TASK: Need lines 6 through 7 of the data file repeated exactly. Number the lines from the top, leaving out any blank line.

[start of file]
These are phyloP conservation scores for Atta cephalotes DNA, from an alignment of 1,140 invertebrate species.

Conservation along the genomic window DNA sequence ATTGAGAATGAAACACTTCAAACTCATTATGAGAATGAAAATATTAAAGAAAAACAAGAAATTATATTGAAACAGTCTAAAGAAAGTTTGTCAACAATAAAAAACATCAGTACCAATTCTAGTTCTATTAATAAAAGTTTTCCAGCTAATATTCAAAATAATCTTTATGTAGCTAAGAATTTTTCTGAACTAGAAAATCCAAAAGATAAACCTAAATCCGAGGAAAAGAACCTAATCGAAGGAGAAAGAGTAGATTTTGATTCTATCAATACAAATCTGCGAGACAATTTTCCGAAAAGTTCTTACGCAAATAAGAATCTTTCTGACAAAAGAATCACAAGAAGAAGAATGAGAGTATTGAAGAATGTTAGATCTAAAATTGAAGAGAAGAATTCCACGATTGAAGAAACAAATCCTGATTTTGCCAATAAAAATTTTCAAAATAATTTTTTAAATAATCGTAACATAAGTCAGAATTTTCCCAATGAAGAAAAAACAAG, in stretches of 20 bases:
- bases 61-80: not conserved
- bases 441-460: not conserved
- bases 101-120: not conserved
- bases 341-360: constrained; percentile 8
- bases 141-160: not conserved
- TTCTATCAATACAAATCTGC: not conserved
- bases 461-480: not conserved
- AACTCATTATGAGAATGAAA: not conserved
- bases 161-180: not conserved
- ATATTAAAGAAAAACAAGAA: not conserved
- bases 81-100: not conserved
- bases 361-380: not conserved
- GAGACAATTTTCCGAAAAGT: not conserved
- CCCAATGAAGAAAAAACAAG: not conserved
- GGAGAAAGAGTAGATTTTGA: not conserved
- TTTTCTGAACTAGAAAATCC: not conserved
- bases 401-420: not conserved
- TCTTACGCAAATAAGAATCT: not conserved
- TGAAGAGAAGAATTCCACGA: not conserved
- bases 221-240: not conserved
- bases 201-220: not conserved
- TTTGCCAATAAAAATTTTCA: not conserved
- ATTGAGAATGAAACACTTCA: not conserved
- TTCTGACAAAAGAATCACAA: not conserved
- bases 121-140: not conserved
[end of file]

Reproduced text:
- bases 341-360: constrained; percentile 8
- bases 141-160: not conserved